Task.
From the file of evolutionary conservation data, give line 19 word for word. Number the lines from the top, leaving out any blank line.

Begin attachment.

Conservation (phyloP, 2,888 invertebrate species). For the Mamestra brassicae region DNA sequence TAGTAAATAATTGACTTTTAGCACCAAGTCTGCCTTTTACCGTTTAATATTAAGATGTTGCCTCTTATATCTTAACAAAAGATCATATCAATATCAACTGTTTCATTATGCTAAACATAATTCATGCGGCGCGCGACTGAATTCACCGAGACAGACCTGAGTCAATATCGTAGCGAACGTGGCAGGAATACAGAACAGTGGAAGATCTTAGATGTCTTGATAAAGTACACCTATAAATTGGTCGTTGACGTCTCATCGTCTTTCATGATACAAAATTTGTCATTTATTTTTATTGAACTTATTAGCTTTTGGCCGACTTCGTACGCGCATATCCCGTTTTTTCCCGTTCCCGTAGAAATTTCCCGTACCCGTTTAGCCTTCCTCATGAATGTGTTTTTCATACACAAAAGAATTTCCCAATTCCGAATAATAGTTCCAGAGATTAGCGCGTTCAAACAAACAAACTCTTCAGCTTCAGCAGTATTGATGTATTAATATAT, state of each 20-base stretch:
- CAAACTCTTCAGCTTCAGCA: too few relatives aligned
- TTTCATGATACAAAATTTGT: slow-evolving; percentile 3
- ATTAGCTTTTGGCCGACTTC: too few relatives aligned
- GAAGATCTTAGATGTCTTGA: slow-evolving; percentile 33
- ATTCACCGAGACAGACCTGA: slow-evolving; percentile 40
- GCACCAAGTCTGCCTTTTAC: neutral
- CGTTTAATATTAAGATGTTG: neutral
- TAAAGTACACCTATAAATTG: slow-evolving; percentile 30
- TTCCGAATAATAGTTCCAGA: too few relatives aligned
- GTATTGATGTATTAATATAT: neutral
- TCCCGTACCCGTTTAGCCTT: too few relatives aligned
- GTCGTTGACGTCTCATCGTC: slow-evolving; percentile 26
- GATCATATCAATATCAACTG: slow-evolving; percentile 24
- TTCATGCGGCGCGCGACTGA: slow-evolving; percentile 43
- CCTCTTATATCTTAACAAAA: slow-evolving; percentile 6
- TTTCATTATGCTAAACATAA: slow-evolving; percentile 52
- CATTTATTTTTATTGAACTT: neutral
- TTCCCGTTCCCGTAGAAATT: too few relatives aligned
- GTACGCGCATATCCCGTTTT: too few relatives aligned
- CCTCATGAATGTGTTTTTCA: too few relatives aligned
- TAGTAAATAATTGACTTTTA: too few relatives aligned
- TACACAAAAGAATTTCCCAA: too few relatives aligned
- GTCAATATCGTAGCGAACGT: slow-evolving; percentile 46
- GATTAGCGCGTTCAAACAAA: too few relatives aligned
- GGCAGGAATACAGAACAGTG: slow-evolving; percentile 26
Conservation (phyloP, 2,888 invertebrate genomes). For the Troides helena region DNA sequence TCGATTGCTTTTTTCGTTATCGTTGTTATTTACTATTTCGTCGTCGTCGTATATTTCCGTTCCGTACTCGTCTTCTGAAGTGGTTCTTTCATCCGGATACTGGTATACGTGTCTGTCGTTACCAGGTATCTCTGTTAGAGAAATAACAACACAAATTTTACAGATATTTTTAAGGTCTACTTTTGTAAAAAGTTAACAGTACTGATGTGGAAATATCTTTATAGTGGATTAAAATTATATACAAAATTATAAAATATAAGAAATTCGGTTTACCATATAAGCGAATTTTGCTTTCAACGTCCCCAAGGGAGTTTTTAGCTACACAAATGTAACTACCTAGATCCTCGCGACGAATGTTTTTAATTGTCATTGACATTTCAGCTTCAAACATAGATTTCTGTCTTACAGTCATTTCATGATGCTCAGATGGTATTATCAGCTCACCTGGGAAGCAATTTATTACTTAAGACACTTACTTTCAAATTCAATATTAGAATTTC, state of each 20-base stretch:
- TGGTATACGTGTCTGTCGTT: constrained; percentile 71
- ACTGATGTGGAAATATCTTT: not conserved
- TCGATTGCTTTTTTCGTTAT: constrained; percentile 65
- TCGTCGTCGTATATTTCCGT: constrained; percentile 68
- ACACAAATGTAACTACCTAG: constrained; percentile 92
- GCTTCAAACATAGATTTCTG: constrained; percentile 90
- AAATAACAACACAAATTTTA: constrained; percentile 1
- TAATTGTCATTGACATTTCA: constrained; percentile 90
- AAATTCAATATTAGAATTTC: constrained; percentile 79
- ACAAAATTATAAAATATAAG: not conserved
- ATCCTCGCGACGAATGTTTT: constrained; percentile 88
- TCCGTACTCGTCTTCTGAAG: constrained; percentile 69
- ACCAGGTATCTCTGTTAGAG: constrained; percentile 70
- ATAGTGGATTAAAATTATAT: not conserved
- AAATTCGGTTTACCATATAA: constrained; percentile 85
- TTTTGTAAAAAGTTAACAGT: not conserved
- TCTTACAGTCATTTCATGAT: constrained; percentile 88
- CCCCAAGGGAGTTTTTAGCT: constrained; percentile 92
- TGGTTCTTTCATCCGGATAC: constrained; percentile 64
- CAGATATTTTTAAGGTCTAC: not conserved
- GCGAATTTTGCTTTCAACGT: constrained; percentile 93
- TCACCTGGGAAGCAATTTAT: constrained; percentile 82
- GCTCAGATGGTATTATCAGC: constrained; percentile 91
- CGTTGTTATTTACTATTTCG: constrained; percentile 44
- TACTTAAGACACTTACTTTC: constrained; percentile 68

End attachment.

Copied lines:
- TTCCCGTTCCCGTAGAAATT: too few relatives aligned